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In Jira, issue links have no effect over the environment's structure and behaviourbehavior. That means you can create any type of dependency between them in various combinations. Even types of dependencies that would make no logical sense or would end up in a paradox can exist in a vanilla Jira environment (such as circular dependencies).

In our application though, strong links have a direct effect on the Start and End Dates, so some combinations of links are not allowed. This refers to what we call "loops". Let's imagine the following type of inter-dependency:

  • Task A (Ends) → (Starts) Task B

  • Task B (Ends) → (Starts) Task A

Such a combination of links on these two tasks would result in Task A rescheduling Task B, Task B rescheduling Task A, Task A rescheduling Task B, and so on and so forth.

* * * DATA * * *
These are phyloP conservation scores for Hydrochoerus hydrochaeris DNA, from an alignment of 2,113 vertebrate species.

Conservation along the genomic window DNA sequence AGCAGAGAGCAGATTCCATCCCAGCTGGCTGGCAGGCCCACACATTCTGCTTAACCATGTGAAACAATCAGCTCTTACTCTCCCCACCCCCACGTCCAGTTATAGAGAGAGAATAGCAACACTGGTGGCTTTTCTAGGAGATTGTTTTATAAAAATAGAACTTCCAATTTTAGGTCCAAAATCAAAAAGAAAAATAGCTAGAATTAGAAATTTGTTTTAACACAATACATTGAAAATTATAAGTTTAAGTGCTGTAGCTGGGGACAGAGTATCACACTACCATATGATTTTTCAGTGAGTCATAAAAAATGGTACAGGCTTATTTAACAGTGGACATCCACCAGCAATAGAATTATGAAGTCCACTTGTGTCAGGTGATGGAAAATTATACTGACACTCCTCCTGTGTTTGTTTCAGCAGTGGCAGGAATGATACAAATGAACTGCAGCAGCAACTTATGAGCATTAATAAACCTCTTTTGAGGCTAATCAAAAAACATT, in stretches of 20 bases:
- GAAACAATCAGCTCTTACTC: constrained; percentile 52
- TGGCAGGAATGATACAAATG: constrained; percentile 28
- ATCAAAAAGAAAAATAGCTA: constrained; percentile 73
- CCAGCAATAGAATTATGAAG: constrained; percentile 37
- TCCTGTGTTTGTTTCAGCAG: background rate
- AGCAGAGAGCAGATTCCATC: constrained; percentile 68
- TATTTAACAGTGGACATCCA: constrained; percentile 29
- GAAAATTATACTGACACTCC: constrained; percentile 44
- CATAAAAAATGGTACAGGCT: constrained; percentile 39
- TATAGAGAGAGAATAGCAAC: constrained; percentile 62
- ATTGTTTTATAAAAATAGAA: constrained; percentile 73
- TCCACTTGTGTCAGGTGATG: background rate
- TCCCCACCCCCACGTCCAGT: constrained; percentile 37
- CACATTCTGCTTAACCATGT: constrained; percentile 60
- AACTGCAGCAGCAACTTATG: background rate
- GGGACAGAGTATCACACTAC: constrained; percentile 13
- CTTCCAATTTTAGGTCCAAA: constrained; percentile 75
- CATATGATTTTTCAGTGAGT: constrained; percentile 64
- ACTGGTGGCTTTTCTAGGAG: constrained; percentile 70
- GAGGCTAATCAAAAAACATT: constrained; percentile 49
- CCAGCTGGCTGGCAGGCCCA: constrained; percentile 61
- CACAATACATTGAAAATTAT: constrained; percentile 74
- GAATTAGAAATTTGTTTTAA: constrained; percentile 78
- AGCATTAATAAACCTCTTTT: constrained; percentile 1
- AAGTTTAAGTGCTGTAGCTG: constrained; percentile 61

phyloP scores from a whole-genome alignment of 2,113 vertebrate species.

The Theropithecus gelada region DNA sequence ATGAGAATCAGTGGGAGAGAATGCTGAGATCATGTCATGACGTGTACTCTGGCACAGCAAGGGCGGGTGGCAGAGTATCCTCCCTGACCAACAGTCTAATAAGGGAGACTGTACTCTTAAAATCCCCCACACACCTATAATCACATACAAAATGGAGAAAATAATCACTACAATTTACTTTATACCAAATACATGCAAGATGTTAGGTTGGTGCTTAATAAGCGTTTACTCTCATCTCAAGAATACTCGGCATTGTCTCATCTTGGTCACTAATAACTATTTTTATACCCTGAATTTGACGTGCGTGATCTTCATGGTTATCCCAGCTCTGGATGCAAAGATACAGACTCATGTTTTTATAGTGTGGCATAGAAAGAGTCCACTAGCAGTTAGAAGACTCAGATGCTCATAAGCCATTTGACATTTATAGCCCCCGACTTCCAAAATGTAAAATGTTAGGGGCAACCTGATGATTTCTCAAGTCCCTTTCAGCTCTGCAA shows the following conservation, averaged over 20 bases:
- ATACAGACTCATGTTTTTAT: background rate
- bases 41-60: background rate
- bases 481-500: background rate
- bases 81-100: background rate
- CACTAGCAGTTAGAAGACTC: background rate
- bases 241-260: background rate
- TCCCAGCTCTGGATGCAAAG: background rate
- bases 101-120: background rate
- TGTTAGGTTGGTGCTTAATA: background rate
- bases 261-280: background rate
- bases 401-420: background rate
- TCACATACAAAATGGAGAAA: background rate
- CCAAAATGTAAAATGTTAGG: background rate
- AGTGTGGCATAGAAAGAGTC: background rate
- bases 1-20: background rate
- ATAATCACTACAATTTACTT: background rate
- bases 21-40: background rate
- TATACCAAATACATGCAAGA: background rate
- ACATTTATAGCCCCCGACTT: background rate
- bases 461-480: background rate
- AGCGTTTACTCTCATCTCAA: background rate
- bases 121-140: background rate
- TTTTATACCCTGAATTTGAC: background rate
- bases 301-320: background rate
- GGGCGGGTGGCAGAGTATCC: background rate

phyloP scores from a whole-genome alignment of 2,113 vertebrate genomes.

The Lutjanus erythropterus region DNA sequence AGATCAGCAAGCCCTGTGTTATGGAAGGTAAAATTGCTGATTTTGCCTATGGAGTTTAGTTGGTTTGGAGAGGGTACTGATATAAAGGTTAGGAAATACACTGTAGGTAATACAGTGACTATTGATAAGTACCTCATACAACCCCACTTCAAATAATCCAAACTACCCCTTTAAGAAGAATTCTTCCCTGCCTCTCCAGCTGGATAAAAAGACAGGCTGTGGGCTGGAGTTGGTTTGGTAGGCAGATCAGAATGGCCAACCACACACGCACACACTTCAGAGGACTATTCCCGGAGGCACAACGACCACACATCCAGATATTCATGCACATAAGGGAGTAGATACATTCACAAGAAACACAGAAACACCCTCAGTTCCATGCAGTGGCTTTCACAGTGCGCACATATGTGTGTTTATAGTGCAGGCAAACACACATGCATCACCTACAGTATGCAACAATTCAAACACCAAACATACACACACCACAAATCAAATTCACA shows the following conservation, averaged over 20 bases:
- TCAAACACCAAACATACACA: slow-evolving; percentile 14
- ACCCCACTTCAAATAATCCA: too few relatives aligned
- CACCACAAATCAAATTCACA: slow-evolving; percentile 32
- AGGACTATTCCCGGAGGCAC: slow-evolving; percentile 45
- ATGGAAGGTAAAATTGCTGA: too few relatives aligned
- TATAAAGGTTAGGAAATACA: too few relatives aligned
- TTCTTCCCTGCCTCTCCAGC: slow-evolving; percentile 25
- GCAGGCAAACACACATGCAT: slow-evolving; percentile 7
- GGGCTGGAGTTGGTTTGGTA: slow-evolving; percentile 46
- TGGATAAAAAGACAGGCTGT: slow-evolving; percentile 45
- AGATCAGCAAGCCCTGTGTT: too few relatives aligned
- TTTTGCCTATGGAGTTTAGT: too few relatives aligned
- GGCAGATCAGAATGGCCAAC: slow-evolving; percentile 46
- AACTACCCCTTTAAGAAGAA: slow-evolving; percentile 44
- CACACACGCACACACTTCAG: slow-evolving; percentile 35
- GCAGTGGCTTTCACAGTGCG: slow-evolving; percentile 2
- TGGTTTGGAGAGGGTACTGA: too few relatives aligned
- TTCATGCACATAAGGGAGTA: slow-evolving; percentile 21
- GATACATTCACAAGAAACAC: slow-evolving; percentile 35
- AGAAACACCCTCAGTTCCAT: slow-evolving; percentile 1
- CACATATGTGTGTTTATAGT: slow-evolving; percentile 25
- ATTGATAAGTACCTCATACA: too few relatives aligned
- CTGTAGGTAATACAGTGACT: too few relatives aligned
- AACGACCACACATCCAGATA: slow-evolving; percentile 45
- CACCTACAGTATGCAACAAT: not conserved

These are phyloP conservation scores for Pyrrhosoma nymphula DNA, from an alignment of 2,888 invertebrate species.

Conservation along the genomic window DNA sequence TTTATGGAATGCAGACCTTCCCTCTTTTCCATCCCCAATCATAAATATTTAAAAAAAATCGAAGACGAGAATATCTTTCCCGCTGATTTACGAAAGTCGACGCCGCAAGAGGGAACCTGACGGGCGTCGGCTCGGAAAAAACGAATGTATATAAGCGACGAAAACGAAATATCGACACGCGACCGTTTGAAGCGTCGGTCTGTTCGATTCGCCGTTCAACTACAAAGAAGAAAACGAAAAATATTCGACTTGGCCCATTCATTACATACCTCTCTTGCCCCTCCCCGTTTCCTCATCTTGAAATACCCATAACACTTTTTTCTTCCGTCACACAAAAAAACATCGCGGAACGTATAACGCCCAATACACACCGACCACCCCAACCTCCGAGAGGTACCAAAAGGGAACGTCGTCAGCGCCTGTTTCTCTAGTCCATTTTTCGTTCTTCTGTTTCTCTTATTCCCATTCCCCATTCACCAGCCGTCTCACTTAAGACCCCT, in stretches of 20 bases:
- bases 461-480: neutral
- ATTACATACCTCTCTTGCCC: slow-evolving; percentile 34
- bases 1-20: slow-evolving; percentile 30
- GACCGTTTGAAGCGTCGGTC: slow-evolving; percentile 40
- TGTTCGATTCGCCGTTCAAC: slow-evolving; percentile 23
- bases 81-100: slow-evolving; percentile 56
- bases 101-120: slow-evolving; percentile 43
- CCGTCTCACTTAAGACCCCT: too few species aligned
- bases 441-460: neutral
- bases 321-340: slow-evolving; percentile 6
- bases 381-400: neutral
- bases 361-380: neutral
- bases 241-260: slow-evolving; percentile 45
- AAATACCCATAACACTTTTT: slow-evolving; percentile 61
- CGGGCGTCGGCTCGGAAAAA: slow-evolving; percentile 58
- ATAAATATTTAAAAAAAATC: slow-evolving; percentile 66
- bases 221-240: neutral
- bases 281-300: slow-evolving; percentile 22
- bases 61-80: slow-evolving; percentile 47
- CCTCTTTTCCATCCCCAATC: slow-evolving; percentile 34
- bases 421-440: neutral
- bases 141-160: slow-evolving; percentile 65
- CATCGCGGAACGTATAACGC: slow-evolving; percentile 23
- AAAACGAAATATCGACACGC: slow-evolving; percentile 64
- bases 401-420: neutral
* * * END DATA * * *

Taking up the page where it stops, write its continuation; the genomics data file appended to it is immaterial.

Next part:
This sort of paradox would create an infinitive number of data re-calculation and could possibly crush the environment. This is why the App will not allow it and will return a warning. For example, let's try to create a link between BPV-12 and BPV-10 (parent task):Image Removed


Finding the source of constraints 


You can always go directly to the issue page and check the list of Boxes with that particular issue in scope. All dependencies will be listed and you will be able to edit/delete them.Image Removed


In the Gantt module, click the task on the timeline and a pop-up will appear with all dependencies listed: Image Removed


Dependencies outside the scope of a Box can't be edited within it (you can go to the issue page to manage them). If the issue is not in scope you will see:Image Removed



To delete a link on Gantt, make sure dependencies are expanded (otherwise, they will be displayed as non-interactive dots)

Then, right-click on a link to see the context menu. Image Removed